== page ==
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Recycling Made Easier

recycling
What can be recycled in Scarsdale can sometimes be confusing. This is the first article in a series of articles on WHAT and HOW to recycle in Scarsdale.

Our Sanitation Department does a great job of making our waste disappear so it’s easy not to think about it, but it all has to go somewhere. Instead of ending up as garbage that is burned just 30 minutes from Scarsdale, most items we use every day can be recycled and turned into something new while generating revenue for our County.

Every additional item that is recycled keeps our air, land and water safer, lessens the need to manufacture products from scratch, and reduces greenhouse gas emissions. With a little effort and armed with a little knowledge, we can individually and collectively make a big difference!

This first article is a comprehensive guide to Commingled Recycling - Plastic, Glass, Metal, and Cartons. For a printable version or to read other CAC sustainability articles, click here. An article about Paper and Cardboard recycling will be published next month.

To ask further questions, please contact the Scarsdale Conservation Advisory Council using the online contact form.

Commingled Recycling (Plastic, Glass, Metal, Cartons)
Containers should be emptied and rinsed (see FAQ below). You can include caps and lids.

PLASTICSplasatics
ACCEPTED ITEMS: Any plastic coded #1 - #7
(except NO plastic bags, Styrofoam, or big, bulky items - even if numbered)

HOW TO DISPOSE OF NON-ACCEPTED PLASTIC:
• ALL plastic bags, Saran wrap, bubble wrap, air pillows: Trash or store recycle bins (FAQ below)
• Styrofoam (even coded #6, see FAQ), vinyl, diapers, utensils, and straws: Trash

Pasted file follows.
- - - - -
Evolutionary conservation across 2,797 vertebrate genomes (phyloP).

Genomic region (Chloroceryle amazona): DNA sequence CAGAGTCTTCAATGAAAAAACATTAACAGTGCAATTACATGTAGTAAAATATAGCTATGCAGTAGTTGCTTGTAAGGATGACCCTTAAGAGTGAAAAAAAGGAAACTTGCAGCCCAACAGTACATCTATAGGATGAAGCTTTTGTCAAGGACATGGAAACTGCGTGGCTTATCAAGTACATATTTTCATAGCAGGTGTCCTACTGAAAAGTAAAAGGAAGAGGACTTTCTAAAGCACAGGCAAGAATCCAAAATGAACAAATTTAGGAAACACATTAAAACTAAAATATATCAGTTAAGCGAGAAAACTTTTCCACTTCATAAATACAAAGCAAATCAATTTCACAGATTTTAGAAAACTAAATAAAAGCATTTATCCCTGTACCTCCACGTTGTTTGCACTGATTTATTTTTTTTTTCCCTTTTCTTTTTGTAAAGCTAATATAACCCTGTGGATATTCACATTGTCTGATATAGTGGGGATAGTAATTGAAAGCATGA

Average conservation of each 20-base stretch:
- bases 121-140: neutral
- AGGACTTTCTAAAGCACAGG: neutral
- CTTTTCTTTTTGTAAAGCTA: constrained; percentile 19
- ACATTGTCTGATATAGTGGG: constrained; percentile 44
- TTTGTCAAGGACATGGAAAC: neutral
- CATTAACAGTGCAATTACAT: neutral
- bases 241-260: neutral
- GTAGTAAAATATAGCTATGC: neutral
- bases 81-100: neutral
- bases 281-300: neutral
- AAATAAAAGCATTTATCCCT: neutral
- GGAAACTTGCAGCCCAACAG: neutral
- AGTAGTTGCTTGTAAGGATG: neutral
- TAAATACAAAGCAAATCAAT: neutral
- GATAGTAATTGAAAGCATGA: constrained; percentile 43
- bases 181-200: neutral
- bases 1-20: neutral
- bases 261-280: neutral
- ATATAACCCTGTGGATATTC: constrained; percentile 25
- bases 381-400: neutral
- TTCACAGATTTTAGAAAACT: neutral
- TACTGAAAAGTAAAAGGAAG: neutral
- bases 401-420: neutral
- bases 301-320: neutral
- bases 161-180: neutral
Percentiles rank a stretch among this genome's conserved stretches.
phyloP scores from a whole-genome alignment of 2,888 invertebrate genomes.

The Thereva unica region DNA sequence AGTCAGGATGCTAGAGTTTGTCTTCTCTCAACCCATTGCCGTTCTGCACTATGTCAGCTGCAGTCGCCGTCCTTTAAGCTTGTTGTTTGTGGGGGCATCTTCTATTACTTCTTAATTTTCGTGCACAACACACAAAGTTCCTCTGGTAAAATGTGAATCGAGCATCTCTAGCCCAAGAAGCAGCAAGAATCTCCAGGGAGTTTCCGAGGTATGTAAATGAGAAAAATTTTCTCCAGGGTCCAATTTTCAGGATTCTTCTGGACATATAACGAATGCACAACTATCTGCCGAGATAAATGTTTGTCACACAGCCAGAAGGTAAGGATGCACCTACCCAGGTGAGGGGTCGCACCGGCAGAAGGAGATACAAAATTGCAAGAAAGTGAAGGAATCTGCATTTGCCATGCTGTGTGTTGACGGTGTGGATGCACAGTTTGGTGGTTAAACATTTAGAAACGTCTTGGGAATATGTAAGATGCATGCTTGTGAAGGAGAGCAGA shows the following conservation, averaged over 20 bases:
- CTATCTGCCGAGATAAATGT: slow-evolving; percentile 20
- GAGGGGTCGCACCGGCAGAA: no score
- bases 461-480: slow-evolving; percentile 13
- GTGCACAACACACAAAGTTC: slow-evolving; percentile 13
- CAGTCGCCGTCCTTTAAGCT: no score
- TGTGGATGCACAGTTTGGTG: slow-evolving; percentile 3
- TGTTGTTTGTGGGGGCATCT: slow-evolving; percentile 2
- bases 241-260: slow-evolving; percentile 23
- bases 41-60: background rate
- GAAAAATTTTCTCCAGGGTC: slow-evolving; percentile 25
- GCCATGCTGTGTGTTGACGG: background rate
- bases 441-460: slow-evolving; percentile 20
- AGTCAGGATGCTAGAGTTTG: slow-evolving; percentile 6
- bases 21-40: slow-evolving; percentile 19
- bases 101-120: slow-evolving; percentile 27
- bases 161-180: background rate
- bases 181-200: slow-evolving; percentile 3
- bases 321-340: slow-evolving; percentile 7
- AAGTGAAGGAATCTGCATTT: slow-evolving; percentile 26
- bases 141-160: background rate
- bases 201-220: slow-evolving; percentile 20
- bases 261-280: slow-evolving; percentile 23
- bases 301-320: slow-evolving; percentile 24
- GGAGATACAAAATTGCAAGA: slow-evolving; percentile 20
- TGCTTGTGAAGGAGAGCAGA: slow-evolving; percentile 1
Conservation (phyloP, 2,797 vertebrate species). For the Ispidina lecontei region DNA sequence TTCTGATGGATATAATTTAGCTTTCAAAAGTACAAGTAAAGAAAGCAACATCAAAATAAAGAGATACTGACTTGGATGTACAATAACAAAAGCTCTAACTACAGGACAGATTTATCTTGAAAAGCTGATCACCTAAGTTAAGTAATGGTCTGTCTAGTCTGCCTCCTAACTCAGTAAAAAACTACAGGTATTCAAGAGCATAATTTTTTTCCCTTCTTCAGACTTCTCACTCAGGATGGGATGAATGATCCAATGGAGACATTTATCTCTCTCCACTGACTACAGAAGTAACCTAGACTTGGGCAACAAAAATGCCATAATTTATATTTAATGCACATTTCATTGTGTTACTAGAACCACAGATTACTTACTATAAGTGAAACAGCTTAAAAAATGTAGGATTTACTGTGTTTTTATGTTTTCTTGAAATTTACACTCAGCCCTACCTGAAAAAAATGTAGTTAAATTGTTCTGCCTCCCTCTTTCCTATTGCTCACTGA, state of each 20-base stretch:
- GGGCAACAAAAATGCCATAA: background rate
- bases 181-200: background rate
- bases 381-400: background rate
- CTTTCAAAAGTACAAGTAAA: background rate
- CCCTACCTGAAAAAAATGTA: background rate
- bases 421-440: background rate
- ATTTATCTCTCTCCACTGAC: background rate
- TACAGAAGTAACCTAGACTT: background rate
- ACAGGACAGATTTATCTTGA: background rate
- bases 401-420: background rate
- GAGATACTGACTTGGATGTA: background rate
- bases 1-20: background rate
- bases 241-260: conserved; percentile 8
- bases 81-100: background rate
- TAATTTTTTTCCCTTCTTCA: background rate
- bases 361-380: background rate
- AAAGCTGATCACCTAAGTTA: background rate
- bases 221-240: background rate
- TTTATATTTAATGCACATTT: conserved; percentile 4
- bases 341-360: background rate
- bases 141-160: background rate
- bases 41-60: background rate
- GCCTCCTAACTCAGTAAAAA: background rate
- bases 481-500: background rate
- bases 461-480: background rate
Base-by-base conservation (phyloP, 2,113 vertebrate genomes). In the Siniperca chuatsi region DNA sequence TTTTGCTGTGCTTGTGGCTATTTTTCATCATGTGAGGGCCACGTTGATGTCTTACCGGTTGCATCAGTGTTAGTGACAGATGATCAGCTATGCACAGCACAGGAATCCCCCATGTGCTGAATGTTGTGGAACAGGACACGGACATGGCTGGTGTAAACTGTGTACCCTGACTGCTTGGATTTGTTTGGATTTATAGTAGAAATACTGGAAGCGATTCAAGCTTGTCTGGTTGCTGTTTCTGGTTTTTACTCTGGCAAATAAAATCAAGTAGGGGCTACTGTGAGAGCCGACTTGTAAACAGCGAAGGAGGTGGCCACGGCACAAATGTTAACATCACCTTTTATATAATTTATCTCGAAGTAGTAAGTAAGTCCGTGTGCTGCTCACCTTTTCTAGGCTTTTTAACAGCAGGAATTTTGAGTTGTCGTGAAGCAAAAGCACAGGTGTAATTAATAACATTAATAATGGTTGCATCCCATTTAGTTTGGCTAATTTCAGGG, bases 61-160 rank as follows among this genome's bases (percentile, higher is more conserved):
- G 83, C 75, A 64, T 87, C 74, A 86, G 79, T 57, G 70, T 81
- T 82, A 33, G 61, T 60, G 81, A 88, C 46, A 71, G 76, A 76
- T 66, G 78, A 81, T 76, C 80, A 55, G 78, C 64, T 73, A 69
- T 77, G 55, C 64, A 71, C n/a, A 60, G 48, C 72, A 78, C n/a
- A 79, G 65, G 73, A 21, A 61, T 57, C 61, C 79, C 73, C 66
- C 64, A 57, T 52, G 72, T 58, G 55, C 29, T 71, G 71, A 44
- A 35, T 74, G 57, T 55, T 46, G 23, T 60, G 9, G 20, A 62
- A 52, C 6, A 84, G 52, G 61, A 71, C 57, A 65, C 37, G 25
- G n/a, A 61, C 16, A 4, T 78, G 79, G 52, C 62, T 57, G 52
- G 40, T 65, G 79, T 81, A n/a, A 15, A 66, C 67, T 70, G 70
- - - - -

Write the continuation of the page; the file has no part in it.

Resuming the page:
• Very large items such as very large plastic toys: Donate or curbside Bulky Trash
• Empty containers that held hazardous material: Trash (see FAQ below)

GLASSGlass.jpg
ACCEPTED ITEMS: Glass bottles and jars for food and drinks (any color)

HOW TO DISPOSE OF NON-ACCEPTED GLASS OR GLASS-LIKE ITEMS:
• Glass vases, Pyrex, drinking glasses, ceramics, plate glass, candle jars: donate or trash
• Light bulbs: LED and Incandescent (trash); CFL (recycle at vendors, see FAQ below)

METALSMetal.jpg
ACCEPTED ITEMS: Metal food and drink cans, aerosol cans, aluminum foil and foil pans, and screw-top metal lids (separated from glass jars)

HOW TO DISPOSE OF NON-ACCEPTED METALS:
• Metal hangers: dry cleaners, scrap metal bin at Scarsdale Recycling Center, or trash
• Batteries: Non-rechargeable (trash), rechargeable (big box stores, see FAQ below)
• Bulky metal (e.g. water heater): leave at curb on bulk pickup day (2nd trash day of week)
• Other metal (keys, pipes, knobs, nails, etc): scrap metal bin at Scarsdale Recycling Center
• Empty containers that held hazardous material: Trash (see FAQ below)

CARTONS (NEW!!!)Cartons
ACCEPTED ITEMS: Food and drink cartons, soup cartons, juice boxes, and ice cream cartons

Commingled Recycling FAQs

COLLECTION: Why can’t we place recycling in plastic bags for pickup? Plastic bags jam the sorting machines at the recycling center so recycling needs to be placed LOOSE in our bins. If worried about your bin getting dirty, you can line it with a large bag that stays in the bin.

RINSING CONTAINERS: Do I have to clean my containers before recycling? Food residue should be removed and containers should be briefly rinsed but they don’t need to be sparkling clean. The recycling process can handle a little residue but rinsing keeps everything neater.

PLASTIC BAGS: Are plastic bags with recycling number signs accepted? No, not in the County program. But clean soft, thin film plastic, such as plastic bags (grocery, bread, cereal, garbage, newspaper, dry cleaner, Ziploc, etc.); Saran wrap; bubble wrap, air pillows, and packaging wrap may be recycled through supermarkets/large box stores which are required to have bins. Click here for more information on plastic bag recycling.

PLASTIC BAGS: Can we get a plastic bag recycling bin at the Scarsdale Recycling Center? Our County does not currently process plastic bags and Scarsdale cannot meet the minimum volume required to recycle privately. The Scarsdale CAC will continue to look into options.

PLASTIC CODES: What does the number inside the triangle recycling symbol mean? It denotes the type of plastic that the container is made of and can aid recyclers in the sorting process. Westchester accepts all numbers (#1 -#7) EXCEPT Styrofoam (even if #6) and plastic bags.